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Edith Sosala, proprietor of Kasiya Maid \ Gardener Centre, says fewer people hire domestic workers since the minimum wage was dramatically increased in 2018. Prudence Phiri, GPJ Zambia
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Minimum Wage Hike Backfires for Domestic Workers in Zambia

Zambia

The Zambian government passed a law in 2018 that dramatically increased the minimum wage. But the move, intended to help workers, has left maids scrambling to find jobs.

LUSAKA, ZAMBIA — Bridget Nalumino should have benefitted from the wage hike that nearly doubled the minimum wage. But instead of a hefty paycheck, she received notice that she was no longer employed.

For a month after the increase, which took effect in September, Nalumino, a domestic worker, made regular journeys to a maid center that trains and hires out people with her skills, but she never found work.

Fewer people are hiring maids since the wage hike, she says.

Before the hike, minimum wage workers earned 522 Zambian kwacha ($43.70) per month. Now, they’re supposed to earn 993 kwacha ($78.20), a rate that includes a transportation allowance. But many of those workers, like Nalumino, aren’t earning anything at all.

“We used to have people flocking here asking for domestic workers, but now it’s rare to have people come in, and those that come are always asking to negotiate with the workers,” says Edith Sosala, proprietor of Kasiya Maid \ Gardener Centre, which trains and hires out domestic workers.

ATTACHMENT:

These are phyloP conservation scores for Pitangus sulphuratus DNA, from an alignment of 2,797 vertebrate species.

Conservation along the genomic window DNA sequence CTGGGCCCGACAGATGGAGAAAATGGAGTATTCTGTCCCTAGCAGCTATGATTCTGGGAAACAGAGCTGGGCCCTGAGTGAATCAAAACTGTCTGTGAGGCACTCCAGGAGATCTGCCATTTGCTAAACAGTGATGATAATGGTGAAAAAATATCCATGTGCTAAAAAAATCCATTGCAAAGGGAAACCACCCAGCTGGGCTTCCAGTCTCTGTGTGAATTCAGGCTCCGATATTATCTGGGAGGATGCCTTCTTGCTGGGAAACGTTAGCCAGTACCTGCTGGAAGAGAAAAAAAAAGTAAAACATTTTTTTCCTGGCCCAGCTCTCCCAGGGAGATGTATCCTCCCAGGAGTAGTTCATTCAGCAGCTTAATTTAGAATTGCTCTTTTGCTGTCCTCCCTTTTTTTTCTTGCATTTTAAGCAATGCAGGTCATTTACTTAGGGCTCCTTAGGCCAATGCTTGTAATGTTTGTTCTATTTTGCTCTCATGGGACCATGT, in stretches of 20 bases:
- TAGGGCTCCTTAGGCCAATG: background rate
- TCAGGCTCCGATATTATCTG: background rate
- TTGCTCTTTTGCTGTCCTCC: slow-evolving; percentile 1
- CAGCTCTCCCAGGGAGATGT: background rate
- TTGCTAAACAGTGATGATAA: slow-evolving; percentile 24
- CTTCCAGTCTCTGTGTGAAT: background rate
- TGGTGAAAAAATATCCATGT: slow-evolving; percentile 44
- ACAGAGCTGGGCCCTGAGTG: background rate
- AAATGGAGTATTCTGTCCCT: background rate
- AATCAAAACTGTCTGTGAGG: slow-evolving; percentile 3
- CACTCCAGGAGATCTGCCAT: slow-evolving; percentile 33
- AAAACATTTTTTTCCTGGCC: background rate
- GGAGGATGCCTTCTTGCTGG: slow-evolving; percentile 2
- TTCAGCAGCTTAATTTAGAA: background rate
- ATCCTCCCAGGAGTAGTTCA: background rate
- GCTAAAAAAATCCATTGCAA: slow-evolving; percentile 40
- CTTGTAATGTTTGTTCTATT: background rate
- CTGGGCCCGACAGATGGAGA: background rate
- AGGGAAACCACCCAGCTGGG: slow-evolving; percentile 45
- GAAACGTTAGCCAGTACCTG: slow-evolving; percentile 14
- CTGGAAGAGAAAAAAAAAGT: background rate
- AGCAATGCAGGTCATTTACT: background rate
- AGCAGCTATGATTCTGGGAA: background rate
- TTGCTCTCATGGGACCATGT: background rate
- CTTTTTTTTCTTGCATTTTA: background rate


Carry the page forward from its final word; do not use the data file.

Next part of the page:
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Domestic workers at the Kasiya Maid \ Gardener Centre, shown here, say they’d rather negotiate their own pay than abide by the government’s new minimum wage, which has made their services too expensive.

Prudence Phiri, GPJ Zambia

The center used to send between eight and 10 workers to employers each week, she says. Now, it’s a lucky week if five workers find jobs.

The center allows workers to negotiate directly with employers, but Sosala says she forbids negotiations that push workers’ pay below 700 kwacha ($59) monthly.

Workers deserve decent salaries, Sosala says, but the wage hike was too abrupt and required too much of employers.

Delia Ngwenya, who runs Anointed Maid Center, faces the same challenge.

“I have fewer clients now, and most of them are opting to negotiate the salary with the employee,” she says. “It’s difficult to stop a person from negotiating the terms, because they are getting desperate. They are better off getting a smaller salary than nothing at all.”

We used to have people flocking here asking for domestic workers, but now it’s rare to have people come in, and those that come are always asking to negotiate with the workers.

Harrington Chibanda, executive director of the Zambia Federation of Employers, says the unemployment rate among domestic workers is likely to soar, but there are no statistics showing whether unemployment rates have changed since the law went into effect.

“We want employees to get the best wages, but what is meant to be good may turn out bad for them, because a raise of 100 percent is too much on the employers,” Chibanda says. “The domestic workers are now losing their jobs.”

Joyce Nonde Simukoko, Zambia’s Minister of Labour and Social Security, says the law won’t be amended.

“The law was passed,” she says. “It has to be adhered to.”

Mary Phiri, a Lusaka resident, says she had to let her maid go after the wage hike.

“I get 4000 [kwacha] ($334), and out of that, I should pay the maid and the garden boy 1000 ($84) each. Then how will I sort out the rest of the bills?” Phiri says. “It’s impossible.”

Prudence Phiri, GPJ, translated some interviews from Nyanja.

Editor’s note: Mary Phiri and Prudence Phiri are not related.